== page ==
Absences

In the following steps, you can define different rules for processing absences in payroll accounting. You can specify which calculation basis should be used to valuate a paid absence, and also that that allowances are granted for certain absences, while others involve deductions.

For example, you can:

There are four different methods of valuating absences. You can use one method, or a combination of several methods.

The following provides an introduction to the four methods.

1. Form counting classes for factoring:
Absences which are not paid, or only partially paid, lead to a reduction in salary.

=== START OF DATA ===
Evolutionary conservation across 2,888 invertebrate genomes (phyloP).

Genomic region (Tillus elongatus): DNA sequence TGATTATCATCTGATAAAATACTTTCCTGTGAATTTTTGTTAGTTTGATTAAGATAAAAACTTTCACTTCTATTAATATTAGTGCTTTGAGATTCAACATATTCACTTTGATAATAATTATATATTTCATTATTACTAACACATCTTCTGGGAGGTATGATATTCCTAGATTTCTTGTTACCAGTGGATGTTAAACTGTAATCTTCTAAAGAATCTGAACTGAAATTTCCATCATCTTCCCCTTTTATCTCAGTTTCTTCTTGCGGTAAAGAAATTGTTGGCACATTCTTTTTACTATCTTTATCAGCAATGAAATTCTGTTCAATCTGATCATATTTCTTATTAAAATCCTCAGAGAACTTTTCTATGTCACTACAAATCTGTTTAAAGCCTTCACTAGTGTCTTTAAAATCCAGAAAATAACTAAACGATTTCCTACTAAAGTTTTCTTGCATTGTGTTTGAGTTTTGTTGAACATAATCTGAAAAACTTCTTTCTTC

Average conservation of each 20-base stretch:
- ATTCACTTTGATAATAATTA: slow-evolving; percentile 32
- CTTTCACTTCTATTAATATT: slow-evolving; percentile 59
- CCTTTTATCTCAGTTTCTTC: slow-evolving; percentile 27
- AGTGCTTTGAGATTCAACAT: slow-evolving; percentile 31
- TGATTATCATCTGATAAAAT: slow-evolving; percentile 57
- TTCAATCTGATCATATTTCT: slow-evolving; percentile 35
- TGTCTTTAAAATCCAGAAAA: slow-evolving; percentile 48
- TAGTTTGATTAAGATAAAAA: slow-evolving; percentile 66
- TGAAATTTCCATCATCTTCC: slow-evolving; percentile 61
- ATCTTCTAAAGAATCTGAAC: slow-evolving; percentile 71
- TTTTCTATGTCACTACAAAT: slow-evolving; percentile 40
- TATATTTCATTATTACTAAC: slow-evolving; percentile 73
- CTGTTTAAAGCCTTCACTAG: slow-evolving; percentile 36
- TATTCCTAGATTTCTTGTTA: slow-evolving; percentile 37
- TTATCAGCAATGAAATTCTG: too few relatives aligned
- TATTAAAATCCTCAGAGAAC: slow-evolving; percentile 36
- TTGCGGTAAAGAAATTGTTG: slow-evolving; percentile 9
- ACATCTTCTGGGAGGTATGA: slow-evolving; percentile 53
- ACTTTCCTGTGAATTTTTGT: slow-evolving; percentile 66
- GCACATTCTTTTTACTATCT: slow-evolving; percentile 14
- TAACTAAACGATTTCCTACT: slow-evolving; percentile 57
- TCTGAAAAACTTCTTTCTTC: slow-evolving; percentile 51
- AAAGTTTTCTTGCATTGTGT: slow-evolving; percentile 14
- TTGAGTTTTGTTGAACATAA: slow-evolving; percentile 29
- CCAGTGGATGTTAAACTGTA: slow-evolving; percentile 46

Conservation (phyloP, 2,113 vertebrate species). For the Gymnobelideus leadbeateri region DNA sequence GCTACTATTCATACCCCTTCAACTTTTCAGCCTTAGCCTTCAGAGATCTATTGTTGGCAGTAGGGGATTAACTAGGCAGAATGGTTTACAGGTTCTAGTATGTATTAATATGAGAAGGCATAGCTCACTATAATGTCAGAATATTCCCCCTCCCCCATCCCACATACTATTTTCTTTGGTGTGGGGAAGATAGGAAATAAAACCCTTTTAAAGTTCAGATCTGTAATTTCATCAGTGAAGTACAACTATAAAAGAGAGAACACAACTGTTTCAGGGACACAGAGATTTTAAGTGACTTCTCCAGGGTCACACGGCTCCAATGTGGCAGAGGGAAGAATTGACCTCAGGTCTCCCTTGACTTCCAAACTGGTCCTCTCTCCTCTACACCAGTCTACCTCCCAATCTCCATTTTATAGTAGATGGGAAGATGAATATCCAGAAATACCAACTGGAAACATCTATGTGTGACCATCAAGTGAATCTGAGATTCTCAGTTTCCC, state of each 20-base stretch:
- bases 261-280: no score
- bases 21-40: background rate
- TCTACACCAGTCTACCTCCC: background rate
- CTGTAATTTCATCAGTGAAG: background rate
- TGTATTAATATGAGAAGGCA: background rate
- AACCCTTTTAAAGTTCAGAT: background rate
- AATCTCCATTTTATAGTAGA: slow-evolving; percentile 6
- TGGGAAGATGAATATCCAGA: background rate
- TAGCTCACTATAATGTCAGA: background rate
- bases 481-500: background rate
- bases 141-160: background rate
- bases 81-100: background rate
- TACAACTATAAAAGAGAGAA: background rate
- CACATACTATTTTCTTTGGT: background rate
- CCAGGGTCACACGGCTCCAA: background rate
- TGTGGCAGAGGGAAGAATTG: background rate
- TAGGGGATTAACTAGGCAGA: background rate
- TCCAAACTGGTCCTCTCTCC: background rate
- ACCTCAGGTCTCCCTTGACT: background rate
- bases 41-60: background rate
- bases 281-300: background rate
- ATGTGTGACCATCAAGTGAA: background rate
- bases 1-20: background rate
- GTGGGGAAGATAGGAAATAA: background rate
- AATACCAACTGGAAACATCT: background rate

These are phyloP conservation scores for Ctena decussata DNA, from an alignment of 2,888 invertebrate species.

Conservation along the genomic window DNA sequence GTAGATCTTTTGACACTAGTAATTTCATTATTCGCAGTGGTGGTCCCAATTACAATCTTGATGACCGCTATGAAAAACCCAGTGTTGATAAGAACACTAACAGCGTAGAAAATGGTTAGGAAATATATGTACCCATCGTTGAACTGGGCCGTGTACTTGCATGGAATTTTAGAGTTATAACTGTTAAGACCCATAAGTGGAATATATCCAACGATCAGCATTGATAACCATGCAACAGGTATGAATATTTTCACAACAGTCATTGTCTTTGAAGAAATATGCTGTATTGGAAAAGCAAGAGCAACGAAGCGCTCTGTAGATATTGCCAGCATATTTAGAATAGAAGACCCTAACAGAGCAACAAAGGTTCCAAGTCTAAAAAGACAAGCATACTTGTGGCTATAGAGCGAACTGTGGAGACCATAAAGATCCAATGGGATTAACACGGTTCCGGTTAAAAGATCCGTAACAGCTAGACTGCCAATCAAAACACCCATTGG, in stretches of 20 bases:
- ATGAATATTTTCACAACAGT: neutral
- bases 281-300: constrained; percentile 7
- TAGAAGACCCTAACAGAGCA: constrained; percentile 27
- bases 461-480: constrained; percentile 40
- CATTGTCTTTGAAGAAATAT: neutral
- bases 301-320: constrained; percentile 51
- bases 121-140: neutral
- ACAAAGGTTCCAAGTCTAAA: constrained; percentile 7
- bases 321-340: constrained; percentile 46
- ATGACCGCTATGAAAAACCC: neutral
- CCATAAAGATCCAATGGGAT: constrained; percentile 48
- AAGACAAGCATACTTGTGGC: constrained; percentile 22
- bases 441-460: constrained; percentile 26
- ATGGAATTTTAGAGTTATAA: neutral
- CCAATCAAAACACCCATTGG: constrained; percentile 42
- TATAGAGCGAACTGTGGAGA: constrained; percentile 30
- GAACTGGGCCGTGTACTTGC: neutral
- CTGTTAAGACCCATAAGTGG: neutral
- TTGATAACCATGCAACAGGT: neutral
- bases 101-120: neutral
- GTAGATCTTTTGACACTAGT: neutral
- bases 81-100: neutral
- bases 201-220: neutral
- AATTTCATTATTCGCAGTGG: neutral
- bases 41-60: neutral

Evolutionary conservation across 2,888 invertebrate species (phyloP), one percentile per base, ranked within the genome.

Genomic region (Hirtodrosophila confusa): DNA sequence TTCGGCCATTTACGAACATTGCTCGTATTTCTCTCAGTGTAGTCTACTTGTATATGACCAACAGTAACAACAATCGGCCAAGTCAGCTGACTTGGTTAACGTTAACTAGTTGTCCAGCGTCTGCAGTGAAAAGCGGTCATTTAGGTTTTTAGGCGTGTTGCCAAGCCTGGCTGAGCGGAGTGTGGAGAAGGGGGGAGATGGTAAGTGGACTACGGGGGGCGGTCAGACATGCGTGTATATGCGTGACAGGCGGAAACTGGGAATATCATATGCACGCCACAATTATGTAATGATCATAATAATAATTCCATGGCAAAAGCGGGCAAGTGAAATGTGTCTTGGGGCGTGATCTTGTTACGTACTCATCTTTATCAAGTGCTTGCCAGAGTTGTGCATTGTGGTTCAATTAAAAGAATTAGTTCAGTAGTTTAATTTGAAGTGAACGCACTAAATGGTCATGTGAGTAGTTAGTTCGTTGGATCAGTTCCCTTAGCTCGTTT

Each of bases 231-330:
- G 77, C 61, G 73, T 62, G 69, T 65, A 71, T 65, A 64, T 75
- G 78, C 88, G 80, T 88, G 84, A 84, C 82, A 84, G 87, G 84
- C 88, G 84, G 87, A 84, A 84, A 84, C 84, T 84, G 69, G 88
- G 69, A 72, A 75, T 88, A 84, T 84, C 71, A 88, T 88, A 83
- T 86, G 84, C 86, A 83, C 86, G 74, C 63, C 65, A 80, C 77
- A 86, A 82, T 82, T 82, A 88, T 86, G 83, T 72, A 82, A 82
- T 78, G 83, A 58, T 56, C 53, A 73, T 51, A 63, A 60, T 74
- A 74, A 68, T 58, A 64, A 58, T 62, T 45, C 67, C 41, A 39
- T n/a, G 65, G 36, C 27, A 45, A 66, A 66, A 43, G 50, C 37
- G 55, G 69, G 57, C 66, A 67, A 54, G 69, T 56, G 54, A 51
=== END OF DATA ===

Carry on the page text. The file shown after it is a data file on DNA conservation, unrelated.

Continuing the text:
Example: Employees who have taken unpaid leave should be subject to a reduction in salary.
2. Valuate absences using the 'as if' principle:
The absence is valuated as if the employee had worked.
Example: If employees are absent due to incapacity to work and are being paid, they should receive the same bonuses for working on Sundays and public holidays as they would if they were actually at work.
3. Valuate absences using averages or constants:
The number of absence hours, absence days, calendar days, payroll days or payroll hours is entered in the number field of the wage type.
Example: The average amount of overtime worked by the employee merits a supplementary vacation allowance.
4. User-specific calculation:
If the standard methods of absence valuation are not adequate for your purposes, you can create your own personnel calculation rules for special processing.